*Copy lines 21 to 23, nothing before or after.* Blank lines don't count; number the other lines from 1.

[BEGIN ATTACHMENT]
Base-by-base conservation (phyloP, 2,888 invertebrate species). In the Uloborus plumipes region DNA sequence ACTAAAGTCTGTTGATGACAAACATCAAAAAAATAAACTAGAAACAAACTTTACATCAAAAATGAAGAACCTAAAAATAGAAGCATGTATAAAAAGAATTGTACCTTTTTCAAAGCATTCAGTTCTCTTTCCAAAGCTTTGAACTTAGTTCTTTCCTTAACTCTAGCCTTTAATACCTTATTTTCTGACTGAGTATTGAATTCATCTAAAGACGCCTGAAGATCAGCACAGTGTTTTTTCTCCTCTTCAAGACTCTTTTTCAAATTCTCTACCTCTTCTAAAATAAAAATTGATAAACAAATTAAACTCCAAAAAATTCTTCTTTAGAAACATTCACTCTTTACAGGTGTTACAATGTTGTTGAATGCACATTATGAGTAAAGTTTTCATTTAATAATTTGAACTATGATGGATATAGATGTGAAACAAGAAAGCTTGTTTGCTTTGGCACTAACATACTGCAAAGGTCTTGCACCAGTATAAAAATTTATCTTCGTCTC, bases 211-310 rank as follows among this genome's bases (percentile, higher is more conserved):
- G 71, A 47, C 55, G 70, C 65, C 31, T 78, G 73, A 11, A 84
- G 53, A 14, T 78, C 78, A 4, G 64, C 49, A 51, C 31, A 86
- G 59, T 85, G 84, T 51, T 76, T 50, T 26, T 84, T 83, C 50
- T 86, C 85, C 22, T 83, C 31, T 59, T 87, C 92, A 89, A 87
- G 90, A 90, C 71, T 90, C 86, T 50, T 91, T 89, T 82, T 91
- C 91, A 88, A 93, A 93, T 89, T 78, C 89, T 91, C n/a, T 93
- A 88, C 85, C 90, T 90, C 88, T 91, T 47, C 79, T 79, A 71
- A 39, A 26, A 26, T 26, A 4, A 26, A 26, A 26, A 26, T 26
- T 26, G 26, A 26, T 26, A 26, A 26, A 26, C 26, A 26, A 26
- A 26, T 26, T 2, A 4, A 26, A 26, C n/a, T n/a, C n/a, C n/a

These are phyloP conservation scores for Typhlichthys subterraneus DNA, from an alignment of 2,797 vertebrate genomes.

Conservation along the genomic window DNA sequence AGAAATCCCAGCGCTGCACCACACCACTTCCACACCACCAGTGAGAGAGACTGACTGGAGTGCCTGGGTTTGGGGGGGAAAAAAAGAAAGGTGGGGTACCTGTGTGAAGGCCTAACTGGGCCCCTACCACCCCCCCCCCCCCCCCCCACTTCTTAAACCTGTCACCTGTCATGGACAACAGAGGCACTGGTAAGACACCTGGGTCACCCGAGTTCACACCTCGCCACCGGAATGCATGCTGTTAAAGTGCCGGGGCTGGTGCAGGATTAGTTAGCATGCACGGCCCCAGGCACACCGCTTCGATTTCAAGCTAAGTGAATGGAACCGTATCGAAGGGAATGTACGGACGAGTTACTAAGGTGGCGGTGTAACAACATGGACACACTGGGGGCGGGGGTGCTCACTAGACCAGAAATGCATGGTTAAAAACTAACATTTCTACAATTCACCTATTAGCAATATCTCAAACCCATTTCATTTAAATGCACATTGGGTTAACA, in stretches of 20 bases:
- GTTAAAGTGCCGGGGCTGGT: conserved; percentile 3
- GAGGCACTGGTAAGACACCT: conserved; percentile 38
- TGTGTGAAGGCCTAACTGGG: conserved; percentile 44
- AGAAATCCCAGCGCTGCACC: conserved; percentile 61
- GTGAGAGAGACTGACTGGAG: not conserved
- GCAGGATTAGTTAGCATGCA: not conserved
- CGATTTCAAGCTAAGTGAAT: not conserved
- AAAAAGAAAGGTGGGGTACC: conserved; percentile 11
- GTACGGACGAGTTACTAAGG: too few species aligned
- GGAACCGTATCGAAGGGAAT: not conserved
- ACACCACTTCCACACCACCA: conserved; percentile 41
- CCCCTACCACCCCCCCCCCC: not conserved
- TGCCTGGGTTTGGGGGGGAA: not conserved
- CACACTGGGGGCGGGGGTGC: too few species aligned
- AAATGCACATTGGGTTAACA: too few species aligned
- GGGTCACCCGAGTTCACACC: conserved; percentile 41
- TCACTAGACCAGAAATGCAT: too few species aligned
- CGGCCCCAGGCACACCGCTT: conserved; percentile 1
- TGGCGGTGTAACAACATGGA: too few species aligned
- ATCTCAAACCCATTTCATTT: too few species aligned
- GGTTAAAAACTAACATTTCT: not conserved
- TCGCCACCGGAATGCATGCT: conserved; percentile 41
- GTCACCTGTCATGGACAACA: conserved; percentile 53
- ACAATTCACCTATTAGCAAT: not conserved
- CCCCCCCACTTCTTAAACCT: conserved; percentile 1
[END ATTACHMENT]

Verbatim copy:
- AAAAAGAAAGGTGGGGTACC: conserved; percentile 11
- GTACGGACGAGTTACTAAGG: too few species aligned
- GGAACCGTATCGAAGGGAAT: not conserved